Beware a televised Supreme Court
The press generally applauded this month when the Senate Judiciary Committee voted to require the U.S. Supreme Court to televise proceedings. Sen. Richard Durbin, D-Ill., was one of the big proponents.
As a card-carrying member of the press, I have reservations.
Maybe it's just nostalgia. I covered the court for the St. Louis Post-Dispatch in the 1980s and loved to watch the artists set up for big arguments, arranging their pencils and positioning their canvas.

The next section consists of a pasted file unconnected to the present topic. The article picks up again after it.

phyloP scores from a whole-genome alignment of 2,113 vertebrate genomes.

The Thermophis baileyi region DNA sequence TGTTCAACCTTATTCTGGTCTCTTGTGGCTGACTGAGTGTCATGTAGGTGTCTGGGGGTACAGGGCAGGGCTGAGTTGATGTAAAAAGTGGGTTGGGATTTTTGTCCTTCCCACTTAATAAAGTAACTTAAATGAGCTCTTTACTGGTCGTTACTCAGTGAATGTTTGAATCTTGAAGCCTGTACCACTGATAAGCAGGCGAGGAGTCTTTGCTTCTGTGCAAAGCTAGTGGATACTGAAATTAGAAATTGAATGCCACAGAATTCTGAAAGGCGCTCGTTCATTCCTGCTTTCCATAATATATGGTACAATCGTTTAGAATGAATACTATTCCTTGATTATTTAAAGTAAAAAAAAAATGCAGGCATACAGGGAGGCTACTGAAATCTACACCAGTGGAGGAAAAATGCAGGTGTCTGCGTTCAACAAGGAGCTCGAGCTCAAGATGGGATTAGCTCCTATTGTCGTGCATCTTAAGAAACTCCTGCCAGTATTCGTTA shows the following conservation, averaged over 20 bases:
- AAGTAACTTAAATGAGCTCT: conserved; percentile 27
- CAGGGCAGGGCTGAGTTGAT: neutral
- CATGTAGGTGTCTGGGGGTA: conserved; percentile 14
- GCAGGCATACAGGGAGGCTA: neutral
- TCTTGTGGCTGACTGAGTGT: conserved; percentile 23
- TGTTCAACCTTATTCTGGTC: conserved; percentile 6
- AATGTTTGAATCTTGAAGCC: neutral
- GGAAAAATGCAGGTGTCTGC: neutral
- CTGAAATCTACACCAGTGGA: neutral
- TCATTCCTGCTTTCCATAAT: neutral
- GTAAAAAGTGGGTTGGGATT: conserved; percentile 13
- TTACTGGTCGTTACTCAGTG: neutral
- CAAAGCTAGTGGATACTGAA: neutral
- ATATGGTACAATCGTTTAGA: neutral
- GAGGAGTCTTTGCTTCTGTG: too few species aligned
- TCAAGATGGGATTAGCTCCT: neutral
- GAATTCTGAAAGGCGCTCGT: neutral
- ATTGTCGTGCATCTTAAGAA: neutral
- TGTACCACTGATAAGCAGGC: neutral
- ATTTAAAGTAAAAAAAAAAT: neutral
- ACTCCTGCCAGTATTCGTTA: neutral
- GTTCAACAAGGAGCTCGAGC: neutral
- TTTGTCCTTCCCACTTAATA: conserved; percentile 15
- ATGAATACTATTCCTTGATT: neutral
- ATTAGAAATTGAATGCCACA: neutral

I also fear that justices and lawyers will become show boats. Justice Scalia already is, but things could get worse.
Reporters should also beware what they wish for. Oral arguments seldom produce sound bites.
Lastly, Congress probably doesn't have the power to order the court to televise arguments. The separation of powers is essential to the architecture of the Constitution. Congress no more has power to force the court to televise its proceedings than the court has the power to order Congress to change its rules.